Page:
|Written by Afghan Hound|
|15 Jul 2010|
“While we are free to choose our actions, we are not free to choose the consequences of our actions.” - Bertrand Russell
If you’re looking for trouble you’ve come to the right place.
I have done many foolish things in my life. High up on the list was moving to Afghanistan over two years ago. Putting oneself directly in harm’s way for a bit of excitement, no particularly great financial reward and a reduced life expectancy seems pretty dumb to most of my family and friends back home. However they like the stories and you can occasionally dine out on the ‘international man of mystery’ kudos that living ‘in the thick of it’ sometimes brings. This is all slightly hypocritical as I constantly berate people for calling this place a ‘war zone’. It simply isn’t.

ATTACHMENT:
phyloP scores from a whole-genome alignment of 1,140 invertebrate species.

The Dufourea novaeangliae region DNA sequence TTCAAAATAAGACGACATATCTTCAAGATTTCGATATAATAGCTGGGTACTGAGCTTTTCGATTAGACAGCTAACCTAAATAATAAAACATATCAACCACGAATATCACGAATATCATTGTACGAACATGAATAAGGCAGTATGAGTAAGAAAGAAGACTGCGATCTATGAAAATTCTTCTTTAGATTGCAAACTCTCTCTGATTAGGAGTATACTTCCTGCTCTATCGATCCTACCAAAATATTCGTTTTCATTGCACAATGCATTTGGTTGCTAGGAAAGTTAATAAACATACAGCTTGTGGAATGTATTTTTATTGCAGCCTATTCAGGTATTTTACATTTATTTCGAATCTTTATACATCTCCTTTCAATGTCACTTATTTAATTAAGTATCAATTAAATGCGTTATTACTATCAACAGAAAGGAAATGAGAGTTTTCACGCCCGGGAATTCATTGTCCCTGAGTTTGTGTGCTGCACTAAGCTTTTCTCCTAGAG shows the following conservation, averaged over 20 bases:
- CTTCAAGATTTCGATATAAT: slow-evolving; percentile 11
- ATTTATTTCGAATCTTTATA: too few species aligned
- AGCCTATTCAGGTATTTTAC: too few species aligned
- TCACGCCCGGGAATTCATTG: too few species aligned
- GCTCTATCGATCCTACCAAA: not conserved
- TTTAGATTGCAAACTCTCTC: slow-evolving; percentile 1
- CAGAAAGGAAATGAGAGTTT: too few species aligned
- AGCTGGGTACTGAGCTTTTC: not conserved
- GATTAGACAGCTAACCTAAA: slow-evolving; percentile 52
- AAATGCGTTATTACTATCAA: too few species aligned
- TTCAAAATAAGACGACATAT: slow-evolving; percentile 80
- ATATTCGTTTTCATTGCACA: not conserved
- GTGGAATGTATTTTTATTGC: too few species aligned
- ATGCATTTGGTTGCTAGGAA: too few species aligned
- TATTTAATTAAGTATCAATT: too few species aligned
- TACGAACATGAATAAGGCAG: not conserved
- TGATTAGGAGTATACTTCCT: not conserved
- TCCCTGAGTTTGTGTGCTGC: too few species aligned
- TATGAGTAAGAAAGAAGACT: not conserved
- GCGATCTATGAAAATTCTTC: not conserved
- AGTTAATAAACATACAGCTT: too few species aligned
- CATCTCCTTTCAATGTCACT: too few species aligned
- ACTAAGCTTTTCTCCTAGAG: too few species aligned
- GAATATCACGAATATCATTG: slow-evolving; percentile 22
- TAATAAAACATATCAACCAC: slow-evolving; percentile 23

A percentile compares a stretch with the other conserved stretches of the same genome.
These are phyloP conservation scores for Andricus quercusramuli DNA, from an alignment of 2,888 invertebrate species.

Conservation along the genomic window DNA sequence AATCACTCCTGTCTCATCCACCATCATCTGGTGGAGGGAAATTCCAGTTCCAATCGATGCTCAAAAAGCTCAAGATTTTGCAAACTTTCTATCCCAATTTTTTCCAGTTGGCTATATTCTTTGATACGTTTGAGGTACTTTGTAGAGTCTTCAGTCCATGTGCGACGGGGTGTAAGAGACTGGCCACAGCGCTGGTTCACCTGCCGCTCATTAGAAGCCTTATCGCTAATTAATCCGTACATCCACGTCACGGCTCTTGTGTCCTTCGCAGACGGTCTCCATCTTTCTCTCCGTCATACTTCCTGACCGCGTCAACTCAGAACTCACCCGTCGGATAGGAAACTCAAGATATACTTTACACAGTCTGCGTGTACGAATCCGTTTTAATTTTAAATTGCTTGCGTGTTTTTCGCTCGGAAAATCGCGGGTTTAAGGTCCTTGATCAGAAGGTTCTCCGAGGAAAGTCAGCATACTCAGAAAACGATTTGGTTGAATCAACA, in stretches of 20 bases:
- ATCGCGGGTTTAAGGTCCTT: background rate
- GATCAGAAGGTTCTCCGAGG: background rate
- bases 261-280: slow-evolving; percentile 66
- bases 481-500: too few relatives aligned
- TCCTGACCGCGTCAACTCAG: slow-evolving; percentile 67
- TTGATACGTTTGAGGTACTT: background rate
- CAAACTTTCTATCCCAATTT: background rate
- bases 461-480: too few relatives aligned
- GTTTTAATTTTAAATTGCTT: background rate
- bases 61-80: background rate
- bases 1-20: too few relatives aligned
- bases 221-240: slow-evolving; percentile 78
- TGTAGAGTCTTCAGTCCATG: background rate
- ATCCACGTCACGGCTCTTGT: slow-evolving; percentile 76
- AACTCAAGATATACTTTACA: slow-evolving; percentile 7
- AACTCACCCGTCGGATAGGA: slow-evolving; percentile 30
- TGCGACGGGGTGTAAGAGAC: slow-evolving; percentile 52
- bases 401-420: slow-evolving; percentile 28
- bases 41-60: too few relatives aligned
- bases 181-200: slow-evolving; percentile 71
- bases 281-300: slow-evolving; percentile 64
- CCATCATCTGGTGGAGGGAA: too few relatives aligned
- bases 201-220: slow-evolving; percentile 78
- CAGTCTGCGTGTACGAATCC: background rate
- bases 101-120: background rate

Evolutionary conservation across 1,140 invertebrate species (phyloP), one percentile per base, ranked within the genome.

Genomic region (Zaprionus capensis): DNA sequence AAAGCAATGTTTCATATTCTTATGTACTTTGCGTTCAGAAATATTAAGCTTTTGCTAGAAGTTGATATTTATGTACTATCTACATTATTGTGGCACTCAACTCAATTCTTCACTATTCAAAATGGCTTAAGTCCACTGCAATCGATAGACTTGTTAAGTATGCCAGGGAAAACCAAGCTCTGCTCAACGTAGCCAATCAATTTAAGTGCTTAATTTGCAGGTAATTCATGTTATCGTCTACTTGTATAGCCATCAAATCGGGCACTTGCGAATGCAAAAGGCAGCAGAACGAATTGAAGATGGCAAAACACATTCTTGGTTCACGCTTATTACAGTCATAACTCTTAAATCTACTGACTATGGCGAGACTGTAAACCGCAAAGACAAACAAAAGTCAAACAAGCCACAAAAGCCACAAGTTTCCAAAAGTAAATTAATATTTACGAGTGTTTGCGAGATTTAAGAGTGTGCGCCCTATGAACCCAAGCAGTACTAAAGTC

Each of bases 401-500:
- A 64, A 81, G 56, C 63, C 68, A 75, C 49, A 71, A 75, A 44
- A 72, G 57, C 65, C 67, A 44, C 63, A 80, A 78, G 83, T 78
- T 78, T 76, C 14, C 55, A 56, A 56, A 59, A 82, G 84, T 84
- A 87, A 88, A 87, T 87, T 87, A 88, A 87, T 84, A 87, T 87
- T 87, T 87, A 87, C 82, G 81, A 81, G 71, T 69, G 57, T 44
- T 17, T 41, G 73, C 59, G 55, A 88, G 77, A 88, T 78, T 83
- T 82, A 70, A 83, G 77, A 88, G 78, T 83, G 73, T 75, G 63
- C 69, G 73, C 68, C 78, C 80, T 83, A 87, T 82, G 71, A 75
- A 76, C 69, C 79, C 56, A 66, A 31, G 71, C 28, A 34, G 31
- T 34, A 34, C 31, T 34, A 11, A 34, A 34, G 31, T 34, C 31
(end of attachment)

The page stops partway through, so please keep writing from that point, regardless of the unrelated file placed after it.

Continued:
What it actually is, I am not too sure because as soon as I wax all lyrical about my wonderfully safe environment the pesky Taliban usually go and blow some shit up. So as another UN guesthouse or embassy compound goes up in a puff of smoke, so does my argument. The status quo remains intact. You live in Kabul - you must be nuts and after last Thursday night’s incident outside a US military base in the heart of the city I now know they are right.
You don’t have to be crazy to live here but it does help. So does drinking a bottle of whisky and then deciding that the 30 foot concrete blast walls outside Camp Eggers would look better with some stencil-art graffiti splattered all over it.